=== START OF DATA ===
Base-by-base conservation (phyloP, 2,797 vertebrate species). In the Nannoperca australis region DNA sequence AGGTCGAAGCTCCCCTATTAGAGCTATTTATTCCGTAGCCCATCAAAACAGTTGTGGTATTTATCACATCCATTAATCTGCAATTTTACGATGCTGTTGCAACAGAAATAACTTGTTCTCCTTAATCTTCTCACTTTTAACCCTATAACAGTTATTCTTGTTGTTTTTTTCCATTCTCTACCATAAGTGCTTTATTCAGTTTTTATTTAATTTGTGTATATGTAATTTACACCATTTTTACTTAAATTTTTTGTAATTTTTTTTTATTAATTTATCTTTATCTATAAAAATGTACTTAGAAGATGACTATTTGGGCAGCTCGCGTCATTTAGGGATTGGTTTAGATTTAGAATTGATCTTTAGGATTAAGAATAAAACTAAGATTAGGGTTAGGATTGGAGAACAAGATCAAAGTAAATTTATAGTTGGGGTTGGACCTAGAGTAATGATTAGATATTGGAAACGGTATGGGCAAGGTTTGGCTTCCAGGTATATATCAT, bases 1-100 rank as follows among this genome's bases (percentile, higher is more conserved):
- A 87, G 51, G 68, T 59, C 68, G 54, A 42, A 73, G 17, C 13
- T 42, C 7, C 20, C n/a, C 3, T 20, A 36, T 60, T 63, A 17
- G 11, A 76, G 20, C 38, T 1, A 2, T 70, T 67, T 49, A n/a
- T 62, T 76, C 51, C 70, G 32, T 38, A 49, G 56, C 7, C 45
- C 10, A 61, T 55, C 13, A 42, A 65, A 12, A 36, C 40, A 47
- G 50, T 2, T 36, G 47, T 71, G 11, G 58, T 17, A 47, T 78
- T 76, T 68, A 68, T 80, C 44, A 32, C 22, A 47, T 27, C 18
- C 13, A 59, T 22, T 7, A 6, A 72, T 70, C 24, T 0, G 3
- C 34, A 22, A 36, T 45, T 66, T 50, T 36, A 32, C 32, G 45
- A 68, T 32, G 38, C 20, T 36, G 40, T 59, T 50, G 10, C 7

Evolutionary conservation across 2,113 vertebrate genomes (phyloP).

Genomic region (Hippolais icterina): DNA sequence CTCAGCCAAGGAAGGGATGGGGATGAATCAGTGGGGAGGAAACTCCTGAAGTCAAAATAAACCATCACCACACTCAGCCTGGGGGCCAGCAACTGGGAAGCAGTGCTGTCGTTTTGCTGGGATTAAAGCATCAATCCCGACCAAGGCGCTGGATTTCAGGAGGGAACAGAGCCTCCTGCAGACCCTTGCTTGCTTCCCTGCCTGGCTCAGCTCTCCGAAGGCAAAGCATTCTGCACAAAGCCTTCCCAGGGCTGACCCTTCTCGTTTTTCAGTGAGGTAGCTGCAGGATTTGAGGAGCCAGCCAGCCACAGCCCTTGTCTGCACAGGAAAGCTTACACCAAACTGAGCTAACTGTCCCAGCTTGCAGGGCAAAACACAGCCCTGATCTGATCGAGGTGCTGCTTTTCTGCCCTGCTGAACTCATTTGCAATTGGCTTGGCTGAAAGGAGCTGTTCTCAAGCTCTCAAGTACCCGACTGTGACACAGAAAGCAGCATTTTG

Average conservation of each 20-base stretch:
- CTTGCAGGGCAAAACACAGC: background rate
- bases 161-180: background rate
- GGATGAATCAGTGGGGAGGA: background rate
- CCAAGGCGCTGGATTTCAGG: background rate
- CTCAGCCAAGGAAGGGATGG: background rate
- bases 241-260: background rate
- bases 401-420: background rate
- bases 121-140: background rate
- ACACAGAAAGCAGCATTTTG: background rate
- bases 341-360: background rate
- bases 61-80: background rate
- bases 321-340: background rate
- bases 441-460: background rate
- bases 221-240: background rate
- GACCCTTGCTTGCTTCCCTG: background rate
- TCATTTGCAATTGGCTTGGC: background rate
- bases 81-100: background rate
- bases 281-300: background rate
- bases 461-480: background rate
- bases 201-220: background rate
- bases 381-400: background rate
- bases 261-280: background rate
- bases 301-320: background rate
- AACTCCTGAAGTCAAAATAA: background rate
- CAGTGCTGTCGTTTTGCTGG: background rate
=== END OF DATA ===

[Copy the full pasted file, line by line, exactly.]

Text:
Base-by-base conservation (phyloP, 2,797 vertebrate species). In the Nannoperca australis region DNA sequence AGGTCGAAGCTCCCCTATTAGAGCTATTTATTCCGTAGCCCATCAAAACAGTTGTGGTATTTATCACATCCATTAATCTGCAATTTTACGATGCTGTTGCAACAGAAATAACTTGTTCTCCTTAATCTTCTCACTTTTAACCCTATAACAGTTATTCTTGTTGTTTTTTTCCATTCTCTACCATAAGTGCTTTATTCAGTTTTTATTTAATTTGTGTATATGTAATTTACACCATTTTTACTTAAATTTTTTGTAATTTTTTTTTATTAATTTATCTTTATCTATAAAAATGTACTTAGAAGATGACTATTTGGGCAGCTCGCGTCATTTAGGGATTGGTTTAGATTTAGAATTGATCTTTAGGATTAAGAATAAAACTAAGATTAGGGTTAGGATTGGAGAACAAGATCAAAGTAAATTTATAGTTGGGGTTGGACCTAGAGTAATGATTAGATATTGGAAACGGTATGGGCAAGGTTTGGCTTCCAGGTATATATCAT, bases 1-100 rank as follows among this genome's bases (percentile, higher is more conserved):
- A 87, G 51, G 68, T 59, C 68, G 54, A 42, A 73, G 17, C 13
- T 42, C 7, C 20, C n/a, C 3, T 20, A 36, T 60, T 63, A 17
- G 11, A 76, G 20, C 38, T 1, A 2, T 70, T 67, T 49, A n/a
- T 62, T 76, C 51, C 70, G 32, T 38, A 49, G 56, C 7, C 45
- C 10, A 61, T 55, C 13, A 42, A 65, A 12, A 36, C 40, A 47
- G 50, T 2, T 36, G 47, T 71, G 11, G 58, T 17, A 47, T 78
- T 76, T 68, A 68, T 80, C 44, A 32, C 22, A 47, T 27, C 18
- C 13, A 59, T 22, T 7, A 6, A 72, T 70, C 24, T 0, G 3
- C 34, A 22, A 36, T 45, T 66, T 50, T 36, A 32, C 32, G 45
- A 68, T 32, G 38, C 20, T 36, G 40, T 59, T 50, G 10, C 7

Evolutionary conservation across 2,113 vertebrate genomes (phyloP).

Genomic region (Hippolais icterina): DNA sequence CTCAGCCAAGGAAGGGATGGGGATGAATCAGTGGGGAGGAAACTCCTGAAGTCAAAATAAACCATCACCACACTCAGCCTGGGGGCCAGCAACTGGGAAGCAGTGCTGTCGTTTTGCTGGGATTAAAGCATCAATCCCGACCAAGGCGCTGGATTTCAGGAGGGAACAGAGCCTCCTGCAGACCCTTGCTTGCTTCCCTGCCTGGCTCAGCTCTCCGAAGGCAAAGCATTCTGCACAAAGCCTTCCCAGGGCTGACCCTTCTCGTTTTTCAGTGAGGTAGCTGCAGGATTTGAGGAGCCAGCCAGCCACAGCCCTTGTCTGCACAGGAAAGCTTACACCAAACTGAGCTAACTGTCCCAGCTTGCAGGGCAAAACACAGCCCTGATCTGATCGAGGTGCTGCTTTTCTGCCCTGCTGAACTCATTTGCAATTGGCTTGGCTGAAAGGAGCTGTTCTCAAGCTCTCAAGTACCCGACTGTGACACAGAAAGCAGCATTTTG

Average conservation of each 20-base stretch:
- CTTGCAGGGCAAAACACAGC: background rate
- bases 161-180: background rate
- GGATGAATCAGTGGGGAGGA: background rate
- CCAAGGCGCTGGATTTCAGG: background rate
- CTCAGCCAAGGAAGGGATGG: background rate
- bases 241-260: background rate
- bases 401-420: background rate
- bases 121-140: background rate
- ACACAGAAAGCAGCATTTTG: background rate
- bases 341-360: background rate
- bases 61-80: background rate
- bases 321-340: background rate
- bases 441-460: background rate
- bases 221-240: background rate
- GACCCTTGCTTGCTTCCCTG: background rate
- TCATTTGCAATTGGCTTGGC: background rate
- bases 81-100: background rate
- bases 281-300: background rate
- bases 461-480: background rate
- bases 201-220: background rate
- bases 381-400: background rate
- bases 261-280: background rate
- bases 301-320: background rate
- AACTCCTGAAGTCAAAATAA: background rate
- CAGTGCTGTCGTTTTGCTGG: background rate